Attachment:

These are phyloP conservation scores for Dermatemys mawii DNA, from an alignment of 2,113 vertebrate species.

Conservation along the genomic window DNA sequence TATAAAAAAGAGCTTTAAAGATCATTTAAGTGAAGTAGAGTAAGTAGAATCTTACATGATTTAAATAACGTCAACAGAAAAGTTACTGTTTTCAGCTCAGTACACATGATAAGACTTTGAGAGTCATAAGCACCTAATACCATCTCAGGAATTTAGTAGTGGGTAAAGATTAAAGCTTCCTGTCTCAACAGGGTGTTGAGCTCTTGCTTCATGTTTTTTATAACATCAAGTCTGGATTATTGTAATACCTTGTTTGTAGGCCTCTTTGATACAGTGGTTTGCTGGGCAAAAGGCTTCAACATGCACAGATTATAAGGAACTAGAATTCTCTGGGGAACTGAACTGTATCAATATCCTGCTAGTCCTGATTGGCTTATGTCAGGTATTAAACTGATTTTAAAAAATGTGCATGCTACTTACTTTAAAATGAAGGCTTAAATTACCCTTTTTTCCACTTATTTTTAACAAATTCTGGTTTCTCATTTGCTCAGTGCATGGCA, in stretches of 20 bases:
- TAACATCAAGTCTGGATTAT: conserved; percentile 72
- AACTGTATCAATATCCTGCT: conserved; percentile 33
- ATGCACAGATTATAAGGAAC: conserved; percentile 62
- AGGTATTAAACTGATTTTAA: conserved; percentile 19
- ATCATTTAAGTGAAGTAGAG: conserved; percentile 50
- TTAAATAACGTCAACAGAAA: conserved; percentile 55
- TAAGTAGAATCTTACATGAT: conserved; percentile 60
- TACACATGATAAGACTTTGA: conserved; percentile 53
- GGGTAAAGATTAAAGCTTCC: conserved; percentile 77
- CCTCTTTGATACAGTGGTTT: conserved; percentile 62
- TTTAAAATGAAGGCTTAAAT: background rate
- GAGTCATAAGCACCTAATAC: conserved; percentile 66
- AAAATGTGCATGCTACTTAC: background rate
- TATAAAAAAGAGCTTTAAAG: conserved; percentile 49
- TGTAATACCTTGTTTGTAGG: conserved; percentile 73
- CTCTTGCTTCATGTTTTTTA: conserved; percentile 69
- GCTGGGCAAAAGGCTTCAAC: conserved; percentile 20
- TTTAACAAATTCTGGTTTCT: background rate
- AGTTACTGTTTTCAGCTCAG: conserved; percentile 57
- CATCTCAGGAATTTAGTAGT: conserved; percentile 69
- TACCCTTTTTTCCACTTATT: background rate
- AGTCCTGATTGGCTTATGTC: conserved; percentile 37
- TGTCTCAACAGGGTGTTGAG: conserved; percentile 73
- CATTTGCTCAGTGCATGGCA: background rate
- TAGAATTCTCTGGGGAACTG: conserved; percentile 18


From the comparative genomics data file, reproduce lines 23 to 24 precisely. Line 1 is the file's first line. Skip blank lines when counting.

- TACCCTTTTTTCCACTTATT: background rate
- AGTCCTGATTGGCTTATGTC: conserved; percentile 37